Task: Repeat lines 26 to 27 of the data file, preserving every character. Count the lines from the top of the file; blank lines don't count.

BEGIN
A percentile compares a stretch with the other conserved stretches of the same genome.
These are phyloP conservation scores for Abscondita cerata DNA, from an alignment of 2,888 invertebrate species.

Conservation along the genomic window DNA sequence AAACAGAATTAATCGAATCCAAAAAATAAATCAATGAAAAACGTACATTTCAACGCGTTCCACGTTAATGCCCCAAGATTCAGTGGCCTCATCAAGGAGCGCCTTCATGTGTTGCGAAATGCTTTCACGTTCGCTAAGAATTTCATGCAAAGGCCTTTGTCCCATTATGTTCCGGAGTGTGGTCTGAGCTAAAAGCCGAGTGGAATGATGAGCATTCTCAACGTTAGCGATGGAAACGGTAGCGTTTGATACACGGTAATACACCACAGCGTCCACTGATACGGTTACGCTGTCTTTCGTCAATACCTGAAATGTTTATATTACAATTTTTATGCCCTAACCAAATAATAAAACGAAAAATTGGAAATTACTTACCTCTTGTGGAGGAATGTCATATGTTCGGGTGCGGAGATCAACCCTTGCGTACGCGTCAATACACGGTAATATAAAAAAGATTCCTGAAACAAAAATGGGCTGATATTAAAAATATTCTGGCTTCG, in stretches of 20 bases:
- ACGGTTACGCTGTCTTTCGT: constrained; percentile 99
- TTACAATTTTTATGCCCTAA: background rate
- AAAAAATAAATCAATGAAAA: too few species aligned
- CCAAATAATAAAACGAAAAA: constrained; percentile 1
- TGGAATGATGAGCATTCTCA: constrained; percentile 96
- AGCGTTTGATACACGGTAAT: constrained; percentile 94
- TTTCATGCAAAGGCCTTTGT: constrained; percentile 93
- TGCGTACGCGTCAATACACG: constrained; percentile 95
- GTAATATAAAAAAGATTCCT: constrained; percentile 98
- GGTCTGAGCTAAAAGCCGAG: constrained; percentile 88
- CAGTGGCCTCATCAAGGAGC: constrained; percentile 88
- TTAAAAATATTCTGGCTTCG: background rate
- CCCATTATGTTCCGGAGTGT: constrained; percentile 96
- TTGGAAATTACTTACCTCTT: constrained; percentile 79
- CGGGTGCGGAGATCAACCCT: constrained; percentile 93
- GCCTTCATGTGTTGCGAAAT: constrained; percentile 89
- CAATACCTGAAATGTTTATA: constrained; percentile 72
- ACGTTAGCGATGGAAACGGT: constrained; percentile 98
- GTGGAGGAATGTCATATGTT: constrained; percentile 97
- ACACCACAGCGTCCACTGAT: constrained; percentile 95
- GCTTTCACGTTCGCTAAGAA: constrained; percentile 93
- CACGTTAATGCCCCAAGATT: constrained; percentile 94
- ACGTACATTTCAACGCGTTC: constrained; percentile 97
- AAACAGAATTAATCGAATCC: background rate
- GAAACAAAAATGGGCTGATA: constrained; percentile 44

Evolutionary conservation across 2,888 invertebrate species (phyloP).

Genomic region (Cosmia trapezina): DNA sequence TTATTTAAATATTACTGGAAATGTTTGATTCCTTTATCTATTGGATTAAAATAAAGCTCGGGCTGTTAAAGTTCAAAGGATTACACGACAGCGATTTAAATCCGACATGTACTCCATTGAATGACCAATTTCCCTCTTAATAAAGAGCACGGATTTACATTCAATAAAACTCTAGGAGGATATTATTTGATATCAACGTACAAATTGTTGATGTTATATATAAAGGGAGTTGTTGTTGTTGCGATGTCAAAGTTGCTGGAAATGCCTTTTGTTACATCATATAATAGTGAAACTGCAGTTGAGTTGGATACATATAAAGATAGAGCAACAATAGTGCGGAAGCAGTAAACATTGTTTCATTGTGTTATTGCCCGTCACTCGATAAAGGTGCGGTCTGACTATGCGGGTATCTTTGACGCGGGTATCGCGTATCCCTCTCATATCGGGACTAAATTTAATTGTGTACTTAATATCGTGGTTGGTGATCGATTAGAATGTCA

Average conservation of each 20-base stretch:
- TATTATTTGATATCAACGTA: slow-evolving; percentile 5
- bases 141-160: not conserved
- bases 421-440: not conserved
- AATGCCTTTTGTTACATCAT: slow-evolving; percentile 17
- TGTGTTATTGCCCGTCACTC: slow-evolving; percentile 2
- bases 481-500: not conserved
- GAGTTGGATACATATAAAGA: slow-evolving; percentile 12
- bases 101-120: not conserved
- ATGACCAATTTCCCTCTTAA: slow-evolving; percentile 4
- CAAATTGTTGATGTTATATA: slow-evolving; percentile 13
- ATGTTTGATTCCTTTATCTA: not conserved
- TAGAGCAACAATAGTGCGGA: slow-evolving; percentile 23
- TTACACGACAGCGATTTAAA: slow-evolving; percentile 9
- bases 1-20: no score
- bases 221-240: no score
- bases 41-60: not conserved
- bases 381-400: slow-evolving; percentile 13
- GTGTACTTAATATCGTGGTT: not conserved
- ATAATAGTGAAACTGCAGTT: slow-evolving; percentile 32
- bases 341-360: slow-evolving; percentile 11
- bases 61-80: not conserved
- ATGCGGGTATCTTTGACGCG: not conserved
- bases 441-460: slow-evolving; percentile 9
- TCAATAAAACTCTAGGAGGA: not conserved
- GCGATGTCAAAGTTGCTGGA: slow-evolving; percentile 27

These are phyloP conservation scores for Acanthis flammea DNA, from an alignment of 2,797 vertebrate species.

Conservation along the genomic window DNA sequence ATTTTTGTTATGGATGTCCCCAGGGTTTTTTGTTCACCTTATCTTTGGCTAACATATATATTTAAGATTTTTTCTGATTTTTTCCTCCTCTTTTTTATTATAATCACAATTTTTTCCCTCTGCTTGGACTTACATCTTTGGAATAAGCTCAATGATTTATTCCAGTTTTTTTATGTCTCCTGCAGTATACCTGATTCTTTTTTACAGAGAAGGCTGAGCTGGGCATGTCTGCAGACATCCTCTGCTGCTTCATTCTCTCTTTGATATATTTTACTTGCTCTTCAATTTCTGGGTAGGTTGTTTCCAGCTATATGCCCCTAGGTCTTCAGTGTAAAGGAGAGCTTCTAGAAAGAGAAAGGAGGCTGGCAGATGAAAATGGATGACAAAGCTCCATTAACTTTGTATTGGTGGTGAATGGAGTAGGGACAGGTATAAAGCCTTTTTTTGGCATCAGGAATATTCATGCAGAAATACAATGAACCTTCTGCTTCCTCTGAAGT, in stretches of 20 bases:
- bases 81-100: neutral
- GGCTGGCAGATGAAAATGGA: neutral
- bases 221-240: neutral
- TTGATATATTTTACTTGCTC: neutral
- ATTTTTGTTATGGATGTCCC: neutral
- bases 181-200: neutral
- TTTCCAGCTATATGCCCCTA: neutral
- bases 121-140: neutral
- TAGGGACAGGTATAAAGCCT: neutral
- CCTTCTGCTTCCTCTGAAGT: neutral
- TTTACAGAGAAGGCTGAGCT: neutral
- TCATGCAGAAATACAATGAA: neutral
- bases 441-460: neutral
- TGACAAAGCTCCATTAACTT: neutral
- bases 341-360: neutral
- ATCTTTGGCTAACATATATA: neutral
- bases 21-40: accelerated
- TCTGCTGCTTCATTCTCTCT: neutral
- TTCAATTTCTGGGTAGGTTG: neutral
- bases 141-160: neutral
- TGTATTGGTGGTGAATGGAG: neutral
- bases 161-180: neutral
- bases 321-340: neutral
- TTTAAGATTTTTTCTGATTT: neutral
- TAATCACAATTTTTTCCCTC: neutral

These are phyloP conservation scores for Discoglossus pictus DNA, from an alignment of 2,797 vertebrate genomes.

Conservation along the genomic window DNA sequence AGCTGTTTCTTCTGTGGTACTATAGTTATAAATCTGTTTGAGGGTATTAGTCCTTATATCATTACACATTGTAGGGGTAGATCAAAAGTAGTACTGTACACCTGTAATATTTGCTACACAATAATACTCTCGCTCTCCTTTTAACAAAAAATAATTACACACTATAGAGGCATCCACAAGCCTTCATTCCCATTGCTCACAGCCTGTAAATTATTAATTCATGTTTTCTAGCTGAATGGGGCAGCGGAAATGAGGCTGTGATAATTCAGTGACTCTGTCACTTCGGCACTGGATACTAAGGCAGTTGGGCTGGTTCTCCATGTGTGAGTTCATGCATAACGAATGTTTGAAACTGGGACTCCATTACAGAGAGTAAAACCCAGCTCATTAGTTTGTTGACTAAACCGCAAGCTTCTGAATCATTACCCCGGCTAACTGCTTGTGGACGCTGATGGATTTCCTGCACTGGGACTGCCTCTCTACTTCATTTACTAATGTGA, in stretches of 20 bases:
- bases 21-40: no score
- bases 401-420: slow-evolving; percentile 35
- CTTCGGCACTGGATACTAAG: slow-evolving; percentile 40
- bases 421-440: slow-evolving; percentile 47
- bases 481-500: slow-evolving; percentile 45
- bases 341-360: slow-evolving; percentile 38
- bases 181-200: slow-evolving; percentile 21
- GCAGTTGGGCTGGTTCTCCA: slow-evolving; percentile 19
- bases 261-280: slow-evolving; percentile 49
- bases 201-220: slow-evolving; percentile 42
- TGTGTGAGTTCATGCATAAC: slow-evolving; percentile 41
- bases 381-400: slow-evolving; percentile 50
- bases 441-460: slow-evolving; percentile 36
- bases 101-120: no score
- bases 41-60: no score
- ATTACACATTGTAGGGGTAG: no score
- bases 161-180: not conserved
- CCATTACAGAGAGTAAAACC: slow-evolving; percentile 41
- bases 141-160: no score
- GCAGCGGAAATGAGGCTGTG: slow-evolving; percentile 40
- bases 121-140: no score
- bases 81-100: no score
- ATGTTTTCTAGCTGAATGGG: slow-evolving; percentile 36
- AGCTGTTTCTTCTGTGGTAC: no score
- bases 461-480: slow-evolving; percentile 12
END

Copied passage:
- ACGTACATTTCAACGCGTTC: constrained; percentile 97
- AAACAGAATTAATCGAATCC: background rate